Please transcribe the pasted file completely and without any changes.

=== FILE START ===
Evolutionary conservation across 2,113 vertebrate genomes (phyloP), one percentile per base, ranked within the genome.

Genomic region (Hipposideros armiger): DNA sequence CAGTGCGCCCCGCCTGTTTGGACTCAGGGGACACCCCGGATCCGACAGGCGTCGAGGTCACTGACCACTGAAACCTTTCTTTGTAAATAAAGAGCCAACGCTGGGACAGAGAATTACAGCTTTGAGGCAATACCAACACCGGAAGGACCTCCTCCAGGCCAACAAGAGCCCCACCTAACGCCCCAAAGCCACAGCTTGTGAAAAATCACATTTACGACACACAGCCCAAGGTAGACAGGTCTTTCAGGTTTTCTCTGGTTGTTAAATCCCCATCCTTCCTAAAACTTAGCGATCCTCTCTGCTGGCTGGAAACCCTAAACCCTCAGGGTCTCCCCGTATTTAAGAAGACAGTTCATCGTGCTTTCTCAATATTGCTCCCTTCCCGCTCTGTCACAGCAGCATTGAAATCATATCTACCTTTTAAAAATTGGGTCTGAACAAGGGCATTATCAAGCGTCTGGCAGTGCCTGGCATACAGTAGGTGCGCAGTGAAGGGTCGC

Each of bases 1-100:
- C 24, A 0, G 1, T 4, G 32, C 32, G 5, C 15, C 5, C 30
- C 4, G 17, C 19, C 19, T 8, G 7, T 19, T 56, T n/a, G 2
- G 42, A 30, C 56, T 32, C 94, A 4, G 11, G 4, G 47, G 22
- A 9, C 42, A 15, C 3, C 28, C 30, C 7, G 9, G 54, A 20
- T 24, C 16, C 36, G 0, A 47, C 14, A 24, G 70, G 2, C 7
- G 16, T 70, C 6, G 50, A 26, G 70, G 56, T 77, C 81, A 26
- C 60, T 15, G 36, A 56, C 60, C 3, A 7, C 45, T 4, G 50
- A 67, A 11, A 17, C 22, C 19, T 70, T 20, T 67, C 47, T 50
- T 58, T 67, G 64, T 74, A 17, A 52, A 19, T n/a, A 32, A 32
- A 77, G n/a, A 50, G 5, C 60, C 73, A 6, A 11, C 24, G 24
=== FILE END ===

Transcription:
Evolutionary conservation across 2,113 vertebrate genomes (phyloP), one percentile per base, ranked within the genome.

Genomic region (Hipposideros armiger): DNA sequence CAGTGCGCCCCGCCTGTTTGGACTCAGGGGACACCCCGGATCCGACAGGCGTCGAGGTCACTGACCACTGAAACCTTTCTTTGTAAATAAAGAGCCAACGCTGGGACAGAGAATTACAGCTTTGAGGCAATACCAACACCGGAAGGACCTCCTCCAGGCCAACAAGAGCCCCACCTAACGCCCCAAAGCCACAGCTTGTGAAAAATCACATTTACGACACACAGCCCAAGGTAGACAGGTCTTTCAGGTTTTCTCTGGTTGTTAAATCCCCATCCTTCCTAAAACTTAGCGATCCTCTCTGCTGGCTGGAAACCCTAAACCCTCAGGGTCTCCCCGTATTTAAGAAGACAGTTCATCGTGCTTTCTCAATATTGCTCCCTTCCCGCTCTGTCACAGCAGCATTGAAATCATATCTACCTTTTAAAAATTGGGTCTGAACAAGGGCATTATCAAGCGTCTGGCAGTGCCTGGCATACAGTAGGTGCGCAGTGAAGGGTCGC

Each of bases 1-100:
- C 24, A 0, G 1, T 4, G 32, C 32, G 5, C 15, C 5, C 30
- C 4, G 17, C 19, C 19, T 8, G 7, T 19, T 56, T n/a, G 2
- G 42, A 30, C 56, T 32, C 94, A 4, G 11, G 4, G 47, G 22
- A 9, C 42, A 15, C 3, C 28, C 30, C 7, G 9, G 54, A 20
- T 24, C 16, C 36, G 0, A 47, C 14, A 24, G 70, G 2, C 7
- G 16, T 70, C 6, G 50, A 26, G 70, G 56, T 77, C 81, A 26
- C 60, T 15, G 36, A 56, C 60, C 3, A 7, C 45, T 4, G 50
- A 67, A 11, A 17, C 22, C 19, T 70, T 20, T 67, C 47, T 50
- T 58, T 67, G 64, T 74, A 17, A 52, A 19, T n/a, A 32, A 32
- A 77, G n/a, A 50, G 5, C 60, C 73, A 6, A 11, C 24, G 24